Let there be no doubt – Blount County lost one of its biggest assets last week with the passing of Charles Carr.
Charles was more than just the executive director of the Blount County-Oneonta Chamber of Commerce. He was a man who loved Blount County. Her beauty, her people, her culture, even her business and political landscape.
Charles was Blount County through and through. He was raised here as the eldest son of perhaps the county’s most well-known person – six-term sheriff J.C. Carr.
He went to school at Auburn but came back to Blount County to teach school for more than a decade. He later moved to Montgomery with his wife, the former Brenda Maynor, to work on the staff of Gov. George Wallace.
He also worked for Gov. Guy Hunt before retiring from Montgomery and returning home. He was working for Community Bank when he was chosen to head the chamber in 2002.
As the director of the chamber, he was probably the biggest cheerleader the county has ever had. From his meetings with long-established contacts in state government to his endless recruiting of businesses to our area, Charles Carr worked to make our county a better place.
The product of his labor can be seen throughout the county. From the industries located along 160 to a steel manufacturer at Cleveland and a building supply in Oneonta. All of these – and many more – can be either directly or indirectly traced back to him.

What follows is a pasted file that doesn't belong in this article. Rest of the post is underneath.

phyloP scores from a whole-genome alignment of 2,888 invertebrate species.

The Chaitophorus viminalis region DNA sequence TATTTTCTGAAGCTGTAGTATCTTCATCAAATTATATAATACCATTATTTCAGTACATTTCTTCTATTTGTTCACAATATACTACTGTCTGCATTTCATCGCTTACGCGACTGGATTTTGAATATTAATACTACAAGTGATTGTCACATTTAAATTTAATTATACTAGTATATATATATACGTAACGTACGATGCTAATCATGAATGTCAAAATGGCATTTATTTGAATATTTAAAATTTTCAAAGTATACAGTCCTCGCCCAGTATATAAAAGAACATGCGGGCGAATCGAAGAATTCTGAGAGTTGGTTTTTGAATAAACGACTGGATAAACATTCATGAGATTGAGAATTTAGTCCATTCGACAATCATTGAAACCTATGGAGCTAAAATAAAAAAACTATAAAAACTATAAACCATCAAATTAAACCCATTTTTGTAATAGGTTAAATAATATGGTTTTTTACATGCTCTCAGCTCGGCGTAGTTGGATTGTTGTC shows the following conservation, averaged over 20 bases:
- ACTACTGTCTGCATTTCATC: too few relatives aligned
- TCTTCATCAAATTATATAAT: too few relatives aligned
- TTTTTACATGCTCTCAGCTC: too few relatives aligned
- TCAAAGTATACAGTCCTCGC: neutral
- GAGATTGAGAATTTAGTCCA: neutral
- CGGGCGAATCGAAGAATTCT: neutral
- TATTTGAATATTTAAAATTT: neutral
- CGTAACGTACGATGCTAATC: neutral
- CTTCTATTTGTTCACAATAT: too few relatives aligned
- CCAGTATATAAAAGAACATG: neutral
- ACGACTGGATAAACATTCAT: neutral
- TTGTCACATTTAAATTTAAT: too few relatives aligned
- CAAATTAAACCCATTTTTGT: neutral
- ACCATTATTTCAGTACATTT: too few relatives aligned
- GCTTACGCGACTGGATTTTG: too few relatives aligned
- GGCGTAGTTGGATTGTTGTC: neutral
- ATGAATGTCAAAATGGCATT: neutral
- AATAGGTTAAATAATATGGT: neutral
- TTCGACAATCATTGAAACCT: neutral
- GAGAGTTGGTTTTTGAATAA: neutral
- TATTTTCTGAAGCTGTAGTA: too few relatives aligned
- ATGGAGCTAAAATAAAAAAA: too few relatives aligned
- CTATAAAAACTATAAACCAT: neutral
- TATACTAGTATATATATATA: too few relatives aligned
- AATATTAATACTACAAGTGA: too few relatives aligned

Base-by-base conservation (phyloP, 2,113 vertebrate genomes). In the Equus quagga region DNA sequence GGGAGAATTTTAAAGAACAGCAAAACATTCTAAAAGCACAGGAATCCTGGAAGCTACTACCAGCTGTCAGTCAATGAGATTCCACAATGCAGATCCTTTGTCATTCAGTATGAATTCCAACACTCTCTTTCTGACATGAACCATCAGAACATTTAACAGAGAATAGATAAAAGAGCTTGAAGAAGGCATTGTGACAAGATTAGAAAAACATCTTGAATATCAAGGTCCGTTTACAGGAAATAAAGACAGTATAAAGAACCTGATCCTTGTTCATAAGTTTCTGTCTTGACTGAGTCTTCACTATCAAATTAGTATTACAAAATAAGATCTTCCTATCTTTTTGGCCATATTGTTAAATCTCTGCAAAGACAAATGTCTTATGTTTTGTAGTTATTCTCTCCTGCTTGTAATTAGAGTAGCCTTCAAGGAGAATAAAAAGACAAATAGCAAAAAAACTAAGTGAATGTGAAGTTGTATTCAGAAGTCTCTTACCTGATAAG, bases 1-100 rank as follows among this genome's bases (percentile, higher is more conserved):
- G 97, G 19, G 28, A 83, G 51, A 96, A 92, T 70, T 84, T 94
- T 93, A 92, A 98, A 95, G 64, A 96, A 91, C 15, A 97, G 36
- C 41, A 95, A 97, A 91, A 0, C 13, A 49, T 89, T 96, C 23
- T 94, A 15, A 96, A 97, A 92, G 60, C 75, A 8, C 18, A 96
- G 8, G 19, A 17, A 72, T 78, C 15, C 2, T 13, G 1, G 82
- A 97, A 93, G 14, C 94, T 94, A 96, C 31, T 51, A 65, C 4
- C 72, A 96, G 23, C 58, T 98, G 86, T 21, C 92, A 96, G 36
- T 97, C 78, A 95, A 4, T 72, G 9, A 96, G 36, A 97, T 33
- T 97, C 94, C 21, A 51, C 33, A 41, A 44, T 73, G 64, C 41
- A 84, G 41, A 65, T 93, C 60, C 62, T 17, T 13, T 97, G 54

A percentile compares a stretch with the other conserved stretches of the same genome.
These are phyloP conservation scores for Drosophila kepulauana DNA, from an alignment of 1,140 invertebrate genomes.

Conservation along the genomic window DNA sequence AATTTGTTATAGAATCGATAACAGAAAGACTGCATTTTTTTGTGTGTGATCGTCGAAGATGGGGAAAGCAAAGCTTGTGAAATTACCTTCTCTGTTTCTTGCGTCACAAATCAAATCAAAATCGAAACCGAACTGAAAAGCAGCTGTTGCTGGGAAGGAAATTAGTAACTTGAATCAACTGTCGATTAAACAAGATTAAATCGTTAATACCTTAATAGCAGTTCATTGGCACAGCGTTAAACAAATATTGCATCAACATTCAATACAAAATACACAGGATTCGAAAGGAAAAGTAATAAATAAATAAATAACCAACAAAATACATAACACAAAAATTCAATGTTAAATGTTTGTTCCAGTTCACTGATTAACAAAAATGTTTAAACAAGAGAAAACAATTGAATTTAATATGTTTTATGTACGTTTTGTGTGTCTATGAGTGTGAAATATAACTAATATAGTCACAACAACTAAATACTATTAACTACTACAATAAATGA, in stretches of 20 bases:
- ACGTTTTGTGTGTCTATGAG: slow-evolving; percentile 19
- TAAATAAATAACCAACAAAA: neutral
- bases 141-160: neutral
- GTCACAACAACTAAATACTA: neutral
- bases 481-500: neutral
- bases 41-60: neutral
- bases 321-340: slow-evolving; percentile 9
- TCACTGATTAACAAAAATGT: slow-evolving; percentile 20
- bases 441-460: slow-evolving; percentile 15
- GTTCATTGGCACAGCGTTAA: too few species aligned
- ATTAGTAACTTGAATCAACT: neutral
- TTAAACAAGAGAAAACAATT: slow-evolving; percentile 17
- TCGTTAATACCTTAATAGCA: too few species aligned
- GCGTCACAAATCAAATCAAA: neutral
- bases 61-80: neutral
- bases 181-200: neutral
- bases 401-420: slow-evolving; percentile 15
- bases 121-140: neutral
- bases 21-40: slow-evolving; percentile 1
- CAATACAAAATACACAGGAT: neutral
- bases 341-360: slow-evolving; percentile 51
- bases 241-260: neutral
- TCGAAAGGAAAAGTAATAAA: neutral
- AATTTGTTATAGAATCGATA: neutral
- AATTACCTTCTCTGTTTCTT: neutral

Yes, Blount County lost its biggest fan. His legacy, however, lives on. Just look around as you drive home today or to and from work tomorrow. Look at Blount County, its beauty and its people. You’ll see what Charles Carr saw and why he loved it so.
Personally, Charles was a friend. He and I spent a lot of time together discussing many things but mainly Blount County – its characters and its scandals, its heroes and its problems.
When I came to the paper in 2003, one of the first visitors I had was Charles Carr. As he would later do when I became editor and then owner, he congratulated me and offered any assistance he could provide. I told him each time how appreciative I was and how much his offer meant to me.
Charles came by my office two weeks ago to talk about really nothing in particular. I enjoyed those conversations and probably learned more from him than I would care to admit.
As he was leaving, he said what he always did, “You’re a good friend, Robert.”
As were you, Charles. – rr